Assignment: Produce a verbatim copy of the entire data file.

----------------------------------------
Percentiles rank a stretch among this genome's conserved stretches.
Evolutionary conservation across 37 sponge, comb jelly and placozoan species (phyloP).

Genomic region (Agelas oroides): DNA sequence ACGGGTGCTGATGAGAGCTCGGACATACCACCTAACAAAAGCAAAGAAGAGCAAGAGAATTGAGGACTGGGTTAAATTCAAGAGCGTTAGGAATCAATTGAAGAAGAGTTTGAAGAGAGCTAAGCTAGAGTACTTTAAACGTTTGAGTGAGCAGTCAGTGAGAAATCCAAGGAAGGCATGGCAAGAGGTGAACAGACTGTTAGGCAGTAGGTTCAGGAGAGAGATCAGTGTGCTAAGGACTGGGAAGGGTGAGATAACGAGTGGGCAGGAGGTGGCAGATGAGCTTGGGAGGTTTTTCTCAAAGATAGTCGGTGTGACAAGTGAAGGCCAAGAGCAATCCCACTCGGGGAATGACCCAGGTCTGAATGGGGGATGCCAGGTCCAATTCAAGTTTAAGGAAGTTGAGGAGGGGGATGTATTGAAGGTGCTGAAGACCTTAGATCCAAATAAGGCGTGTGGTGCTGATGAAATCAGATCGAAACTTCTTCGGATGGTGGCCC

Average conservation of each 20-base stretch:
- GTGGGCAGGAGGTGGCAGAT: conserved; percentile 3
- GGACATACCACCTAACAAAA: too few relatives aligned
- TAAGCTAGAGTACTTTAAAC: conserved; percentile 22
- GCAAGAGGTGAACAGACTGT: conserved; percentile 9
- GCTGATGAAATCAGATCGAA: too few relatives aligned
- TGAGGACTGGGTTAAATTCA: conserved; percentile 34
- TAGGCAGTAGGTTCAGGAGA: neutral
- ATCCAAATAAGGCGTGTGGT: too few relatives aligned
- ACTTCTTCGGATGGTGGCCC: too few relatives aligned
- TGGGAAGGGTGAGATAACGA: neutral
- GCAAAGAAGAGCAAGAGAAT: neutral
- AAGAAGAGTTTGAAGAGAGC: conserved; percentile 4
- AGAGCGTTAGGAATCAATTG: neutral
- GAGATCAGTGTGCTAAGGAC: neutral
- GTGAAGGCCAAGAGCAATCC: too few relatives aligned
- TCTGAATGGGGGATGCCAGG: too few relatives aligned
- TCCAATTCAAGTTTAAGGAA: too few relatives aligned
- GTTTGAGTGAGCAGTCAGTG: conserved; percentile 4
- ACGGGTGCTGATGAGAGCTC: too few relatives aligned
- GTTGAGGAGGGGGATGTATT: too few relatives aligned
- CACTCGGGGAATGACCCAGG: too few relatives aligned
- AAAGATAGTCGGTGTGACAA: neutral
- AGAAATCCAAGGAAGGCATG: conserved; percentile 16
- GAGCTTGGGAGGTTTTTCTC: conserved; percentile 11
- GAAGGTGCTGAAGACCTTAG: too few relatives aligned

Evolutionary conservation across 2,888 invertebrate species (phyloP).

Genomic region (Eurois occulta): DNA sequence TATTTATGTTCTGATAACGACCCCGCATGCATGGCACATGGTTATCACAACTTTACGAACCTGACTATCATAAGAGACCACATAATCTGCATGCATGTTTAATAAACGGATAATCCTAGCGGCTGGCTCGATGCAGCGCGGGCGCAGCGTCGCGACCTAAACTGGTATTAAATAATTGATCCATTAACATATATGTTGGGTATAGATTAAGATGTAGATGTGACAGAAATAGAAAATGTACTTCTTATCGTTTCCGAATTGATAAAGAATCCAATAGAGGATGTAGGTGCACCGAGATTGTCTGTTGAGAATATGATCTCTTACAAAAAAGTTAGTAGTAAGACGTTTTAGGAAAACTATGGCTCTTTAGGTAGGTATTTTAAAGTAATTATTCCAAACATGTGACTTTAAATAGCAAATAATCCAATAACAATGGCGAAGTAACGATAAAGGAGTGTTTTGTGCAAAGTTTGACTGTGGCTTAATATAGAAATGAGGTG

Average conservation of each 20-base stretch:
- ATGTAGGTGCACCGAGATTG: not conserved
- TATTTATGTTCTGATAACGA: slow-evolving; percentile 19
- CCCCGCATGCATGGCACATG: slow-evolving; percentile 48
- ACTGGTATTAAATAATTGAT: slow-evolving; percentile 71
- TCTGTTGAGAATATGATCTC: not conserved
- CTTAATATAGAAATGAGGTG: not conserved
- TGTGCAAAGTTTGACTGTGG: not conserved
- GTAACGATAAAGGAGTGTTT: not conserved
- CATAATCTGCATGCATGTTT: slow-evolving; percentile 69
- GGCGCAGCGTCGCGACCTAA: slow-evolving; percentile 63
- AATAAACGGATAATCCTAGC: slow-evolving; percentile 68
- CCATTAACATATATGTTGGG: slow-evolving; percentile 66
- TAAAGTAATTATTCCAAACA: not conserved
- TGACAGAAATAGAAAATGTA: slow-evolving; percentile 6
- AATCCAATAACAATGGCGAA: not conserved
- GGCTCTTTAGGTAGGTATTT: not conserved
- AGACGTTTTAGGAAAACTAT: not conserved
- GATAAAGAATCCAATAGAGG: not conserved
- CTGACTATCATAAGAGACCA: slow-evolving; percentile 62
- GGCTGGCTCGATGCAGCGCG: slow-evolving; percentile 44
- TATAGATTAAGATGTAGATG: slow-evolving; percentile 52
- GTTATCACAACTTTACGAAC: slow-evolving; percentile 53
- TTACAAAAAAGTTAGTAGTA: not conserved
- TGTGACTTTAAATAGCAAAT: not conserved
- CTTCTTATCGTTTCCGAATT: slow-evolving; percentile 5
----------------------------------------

Percentiles rank a stretch among this genome's conserved stretches.
Evolutionary conservation across 37 sponge, comb jelly and placozoan species (phyloP).

Genomic region (Agelas oroides): DNA sequence ACGGGTGCTGATGAGAGCTCGGACATACCACCTAACAAAAGCAAAGAAGAGCAAGAGAATTGAGGACTGGGTTAAATTCAAGAGCGTTAGGAATCAATTGAAGAAGAGTTTGAAGAGAGCTAAGCTAGAGTACTTTAAACGTTTGAGTGAGCAGTCAGTGAGAAATCCAAGGAAGGCATGGCAAGAGGTGAACAGACTGTTAGGCAGTAGGTTCAGGAGAGAGATCAGTGTGCTAAGGACTGGGAAGGGTGAGATAACGAGTGGGCAGGAGGTGGCAGATGAGCTTGGGAGGTTTTTCTCAAAGATAGTCGGTGTGACAAGTGAAGGCCAAGAGCAATCCCACTCGGGGAATGACCCAGGTCTGAATGGGGGATGCCAGGTCCAATTCAAGTTTAAGGAAGTTGAGGAGGGGGATGTATTGAAGGTGCTGAAGACCTTAGATCCAAATAAGGCGTGTGGTGCTGATGAAATCAGATCGAAACTTCTTCGGATGGTGGCCC

Average conservation of each 20-base stretch:
- GTGGGCAGGAGGTGGCAGAT: conserved; percentile 3
- GGACATACCACCTAACAAAA: too few relatives aligned
- TAAGCTAGAGTACTTTAAAC: conserved; percentile 22
- GCAAGAGGTGAACAGACTGT: conserved; percentile 9
- GCTGATGAAATCAGATCGAA: too few relatives aligned
- TGAGGACTGGGTTAAATTCA: conserved; percentile 34
- TAGGCAGTAGGTTCAGGAGA: neutral
- ATCCAAATAAGGCGTGTGGT: too few relatives aligned
- ACTTCTTCGGATGGTGGCCC: too few relatives aligned
- TGGGAAGGGTGAGATAACGA: neutral
- GCAAAGAAGAGCAAGAGAAT: neutral
- AAGAAGAGTTTGAAGAGAGC: conserved; percentile 4
- AGAGCGTTAGGAATCAATTG: neutral
- GAGATCAGTGTGCTAAGGAC: neutral
- GTGAAGGCCAAGAGCAATCC: too few relatives aligned
- TCTGAATGGGGGATGCCAGG: too few relatives aligned
- TCCAATTCAAGTTTAAGGAA: too few relatives aligned
- GTTTGAGTGAGCAGTCAGTG: conserved; percentile 4
- ACGGGTGCTGATGAGAGCTC: too few relatives aligned
- GTTGAGGAGGGGGATGTATT: too few relatives aligned
- CACTCGGGGAATGACCCAGG: too few relatives aligned
- AAAGATAGTCGGTGTGACAA: neutral
- AGAAATCCAAGGAAGGCATG: conserved; percentile 16
- GAGCTTGGGAGGTTTTTCTC: conserved; percentile 11
- GAAGGTGCTGAAGACCTTAG: too few relatives aligned

Evolutionary conservation across 2,888 invertebrate species (phyloP).

Genomic region (Eurois occulta): DNA sequence TATTTATGTTCTGATAACGACCCCGCATGCATGGCACATGGTTATCACAACTTTACGAACCTGACTATCATAAGAGACCACATAATCTGCATGCATGTTTAATAAACGGATAATCCTAGCGGCTGGCTCGATGCAGCGCGGGCGCAGCGTCGCGACCTAAACTGGTATTAAATAATTGATCCATTAACATATATGTTGGGTATAGATTAAGATGTAGATGTGACAGAAATAGAAAATGTACTTCTTATCGTTTCCGAATTGATAAAGAATCCAATAGAGGATGTAGGTGCACCGAGATTGTCTGTTGAGAATATGATCTCTTACAAAAAAGTTAGTAGTAAGACGTTTTAGGAAAACTATGGCTCTTTAGGTAGGTATTTTAAAGTAATTATTCCAAACATGTGACTTTAAATAGCAAATAATCCAATAACAATGGCGAAGTAACGATAAAGGAGTGTTTTGTGCAAAGTTTGACTGTGGCTTAATATAGAAATGAGGTG

Average conservation of each 20-base stretch:
- ATGTAGGTGCACCGAGATTG: not conserved
- TATTTATGTTCTGATAACGA: slow-evolving; percentile 19
- CCCCGCATGCATGGCACATG: slow-evolving; percentile 48
- ACTGGTATTAAATAATTGAT: slow-evolving; percentile 71
- TCTGTTGAGAATATGATCTC: not conserved
- CTTAATATAGAAATGAGGTG: not conserved
- TGTGCAAAGTTTGACTGTGG: not conserved
- GTAACGATAAAGGAGTGTTT: not conserved
- CATAATCTGCATGCATGTTT: slow-evolving; percentile 69
- GGCGCAGCGTCGCGACCTAA: slow-evolving; percentile 63
- AATAAACGGATAATCCTAGC: slow-evolving; percentile 68
- CCATTAACATATATGTTGGG: slow-evolving; percentile 66
- TAAAGTAATTATTCCAAACA: not conserved
- TGACAGAAATAGAAAATGTA: slow-evolving; percentile 6
- AATCCAATAACAATGGCGAA: not conserved
- GGCTCTTTAGGTAGGTATTT: not conserved
- AGACGTTTTAGGAAAACTAT: not conserved
- GATAAAGAATCCAATAGAGG: not conserved
- CTGACTATCATAAGAGACCA: slow-evolving; percentile 62
- GGCTGGCTCGATGCAGCGCG: slow-evolving; percentile 44
- TATAGATTAAGATGTAGATG: slow-evolving; percentile 52
- GTTATCACAACTTTACGAAC: slow-evolving; percentile 53
- TTACAAAAAAGTTAGTAGTA: not conserved
- TGTGACTTTAAATAGCAAAT: not conserved
- CTTCTTATCGTTTCCGAATT: slow-evolving; percentile 5